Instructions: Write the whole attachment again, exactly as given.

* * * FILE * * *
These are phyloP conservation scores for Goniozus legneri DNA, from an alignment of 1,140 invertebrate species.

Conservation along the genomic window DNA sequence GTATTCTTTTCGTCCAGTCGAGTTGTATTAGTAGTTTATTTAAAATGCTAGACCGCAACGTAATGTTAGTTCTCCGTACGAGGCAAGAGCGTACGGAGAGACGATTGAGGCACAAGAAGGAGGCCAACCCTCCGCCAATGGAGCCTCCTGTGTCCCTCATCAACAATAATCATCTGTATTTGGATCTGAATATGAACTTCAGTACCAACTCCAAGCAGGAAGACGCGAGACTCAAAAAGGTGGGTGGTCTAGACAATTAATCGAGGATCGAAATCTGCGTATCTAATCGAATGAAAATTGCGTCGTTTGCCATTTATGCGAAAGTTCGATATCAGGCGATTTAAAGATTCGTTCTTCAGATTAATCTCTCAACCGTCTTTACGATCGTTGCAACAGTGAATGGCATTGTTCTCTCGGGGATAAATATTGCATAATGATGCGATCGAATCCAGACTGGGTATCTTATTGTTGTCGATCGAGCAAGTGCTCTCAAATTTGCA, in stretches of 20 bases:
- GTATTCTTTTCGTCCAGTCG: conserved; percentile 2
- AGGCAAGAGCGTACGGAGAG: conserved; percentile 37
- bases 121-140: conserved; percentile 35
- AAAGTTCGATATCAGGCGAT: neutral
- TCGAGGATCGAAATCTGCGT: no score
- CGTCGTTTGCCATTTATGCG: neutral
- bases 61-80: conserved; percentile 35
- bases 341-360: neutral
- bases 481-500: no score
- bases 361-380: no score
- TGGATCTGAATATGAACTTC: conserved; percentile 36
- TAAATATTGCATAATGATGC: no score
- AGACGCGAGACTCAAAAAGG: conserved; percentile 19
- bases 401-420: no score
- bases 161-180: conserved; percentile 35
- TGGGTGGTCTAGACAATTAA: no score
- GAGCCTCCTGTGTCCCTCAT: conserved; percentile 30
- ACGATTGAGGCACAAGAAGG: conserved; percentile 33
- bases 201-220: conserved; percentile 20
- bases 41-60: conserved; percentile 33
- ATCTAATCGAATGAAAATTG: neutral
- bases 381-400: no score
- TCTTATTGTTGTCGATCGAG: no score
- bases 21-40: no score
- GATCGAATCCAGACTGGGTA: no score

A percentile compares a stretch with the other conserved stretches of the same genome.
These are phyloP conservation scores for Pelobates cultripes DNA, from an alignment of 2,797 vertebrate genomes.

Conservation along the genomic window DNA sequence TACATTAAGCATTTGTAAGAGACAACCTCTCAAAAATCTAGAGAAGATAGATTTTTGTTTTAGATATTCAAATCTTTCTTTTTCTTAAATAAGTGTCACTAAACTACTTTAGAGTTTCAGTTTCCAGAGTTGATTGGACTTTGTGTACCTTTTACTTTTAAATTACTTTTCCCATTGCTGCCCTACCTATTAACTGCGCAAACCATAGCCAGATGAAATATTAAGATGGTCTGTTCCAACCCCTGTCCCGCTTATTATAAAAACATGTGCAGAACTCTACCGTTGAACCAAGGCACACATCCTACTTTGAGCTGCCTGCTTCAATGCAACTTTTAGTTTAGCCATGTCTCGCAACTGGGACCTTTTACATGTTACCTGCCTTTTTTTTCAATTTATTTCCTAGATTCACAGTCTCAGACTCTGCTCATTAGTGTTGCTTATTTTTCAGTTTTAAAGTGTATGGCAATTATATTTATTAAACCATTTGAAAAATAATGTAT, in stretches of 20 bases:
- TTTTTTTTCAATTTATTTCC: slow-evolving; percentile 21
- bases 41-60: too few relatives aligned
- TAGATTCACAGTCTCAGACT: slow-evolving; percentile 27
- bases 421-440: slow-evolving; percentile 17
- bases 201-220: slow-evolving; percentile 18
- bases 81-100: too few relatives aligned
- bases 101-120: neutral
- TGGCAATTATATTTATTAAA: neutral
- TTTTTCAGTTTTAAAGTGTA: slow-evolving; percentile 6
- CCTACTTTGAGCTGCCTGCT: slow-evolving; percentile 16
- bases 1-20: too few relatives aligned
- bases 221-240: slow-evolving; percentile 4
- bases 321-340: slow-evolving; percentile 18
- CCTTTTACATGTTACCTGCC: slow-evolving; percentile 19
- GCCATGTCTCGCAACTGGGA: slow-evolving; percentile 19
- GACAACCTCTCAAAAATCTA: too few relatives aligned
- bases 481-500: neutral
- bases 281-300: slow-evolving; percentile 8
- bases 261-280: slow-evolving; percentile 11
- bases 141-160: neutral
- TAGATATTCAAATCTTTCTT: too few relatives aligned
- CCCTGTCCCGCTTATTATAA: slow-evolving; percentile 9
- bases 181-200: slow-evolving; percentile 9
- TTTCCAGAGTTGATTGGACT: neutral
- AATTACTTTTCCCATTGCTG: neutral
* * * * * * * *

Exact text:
These are phyloP conservation scores for Goniozus legneri DNA, from an alignment of 1,140 invertebrate species.

Conservation along the genomic window DNA sequence GTATTCTTTTCGTCCAGTCGAGTTGTATTAGTAGTTTATTTAAAATGCTAGACCGCAACGTAATGTTAGTTCTCCGTACGAGGCAAGAGCGTACGGAGAGACGATTGAGGCACAAGAAGGAGGCCAACCCTCCGCCAATGGAGCCTCCTGTGTCCCTCATCAACAATAATCATCTGTATTTGGATCTGAATATGAACTTCAGTACCAACTCCAAGCAGGAAGACGCGAGACTCAAAAAGGTGGGTGGTCTAGACAATTAATCGAGGATCGAAATCTGCGTATCTAATCGAATGAAAATTGCGTCGTTTGCCATTTATGCGAAAGTTCGATATCAGGCGATTTAAAGATTCGTTCTTCAGATTAATCTCTCAACCGTCTTTACGATCGTTGCAACAGTGAATGGCATTGTTCTCTCGGGGATAAATATTGCATAATGATGCGATCGAATCCAGACTGGGTATCTTATTGTTGTCGATCGAGCAAGTGCTCTCAAATTTGCA, in stretches of 20 bases:
- GTATTCTTTTCGTCCAGTCG: conserved; percentile 2
- AGGCAAGAGCGTACGGAGAG: conserved; percentile 37
- bases 121-140: conserved; percentile 35
- AAAGTTCGATATCAGGCGAT: neutral
- TCGAGGATCGAAATCTGCGT: no score
- CGTCGTTTGCCATTTATGCG: neutral
- bases 61-80: conserved; percentile 35
- bases 341-360: neutral
- bases 481-500: no score
- bases 361-380: no score
- TGGATCTGAATATGAACTTC: conserved; percentile 36
- TAAATATTGCATAATGATGC: no score
- AGACGCGAGACTCAAAAAGG: conserved; percentile 19
- bases 401-420: no score
- bases 161-180: conserved; percentile 35
- TGGGTGGTCTAGACAATTAA: no score
- GAGCCTCCTGTGTCCCTCAT: conserved; percentile 30
- ACGATTGAGGCACAAGAAGG: conserved; percentile 33
- bases 201-220: conserved; percentile 20
- bases 41-60: conserved; percentile 33
- ATCTAATCGAATGAAAATTG: neutral
- bases 381-400: no score
- TCTTATTGTTGTCGATCGAG: no score
- bases 21-40: no score
- GATCGAATCCAGACTGGGTA: no score

A percentile compares a stretch with the other conserved stretches of the same genome.
These are phyloP conservation scores for Pelobates cultripes DNA, from an alignment of 2,797 vertebrate genomes.

Conservation along the genomic window DNA sequence TACATTAAGCATTTGTAAGAGACAACCTCTCAAAAATCTAGAGAAGATAGATTTTTGTTTTAGATATTCAAATCTTTCTTTTTCTTAAATAAGTGTCACTAAACTACTTTAGAGTTTCAGTTTCCAGAGTTGATTGGACTTTGTGTACCTTTTACTTTTAAATTACTTTTCCCATTGCTGCCCTACCTATTAACTGCGCAAACCATAGCCAGATGAAATATTAAGATGGTCTGTTCCAACCCCTGTCCCGCTTATTATAAAAACATGTGCAGAACTCTACCGTTGAACCAAGGCACACATCCTACTTTGAGCTGCCTGCTTCAATGCAACTTTTAGTTTAGCCATGTCTCGCAACTGGGACCTTTTACATGTTACCTGCCTTTTTTTTCAATTTATTTCCTAGATTCACAGTCTCAGACTCTGCTCATTAGTGTTGCTTATTTTTCAGTTTTAAAGTGTATGGCAATTATATTTATTAAACCATTTGAAAAATAATGTAT, in stretches of 20 bases:
- TTTTTTTTCAATTTATTTCC: slow-evolving; percentile 21
- bases 41-60: too few relatives aligned
- TAGATTCACAGTCTCAGACT: slow-evolving; percentile 27
- bases 421-440: slow-evolving; percentile 17
- bases 201-220: slow-evolving; percentile 18
- bases 81-100: too few relatives aligned
- bases 101-120: neutral
- TGGCAATTATATTTATTAAA: neutral
- TTTTTCAGTTTTAAAGTGTA: slow-evolving; percentile 6
- CCTACTTTGAGCTGCCTGCT: slow-evolving; percentile 16
- bases 1-20: too few relatives aligned
- bases 221-240: slow-evolving; percentile 4
- bases 321-340: slow-evolving; percentile 18
- CCTTTTACATGTTACCTGCC: slow-evolving; percentile 19
- GCCATGTCTCGCAACTGGGA: slow-evolving; percentile 19
- GACAACCTCTCAAAAATCTA: too few relatives aligned
- bases 481-500: neutral
- bases 281-300: slow-evolving; percentile 8
- bases 261-280: slow-evolving; percentile 11
- bases 141-160: neutral
- TAGATATTCAAATCTTTCTT: too few relatives aligned
- CCCTGTCCCGCTTATTATAA: slow-evolving; percentile 9
- bases 181-200: slow-evolving; percentile 9
- TTTCCAGAGTTGATTGGACT: neutral
- AATTACTTTTCCCATTGCTG: neutral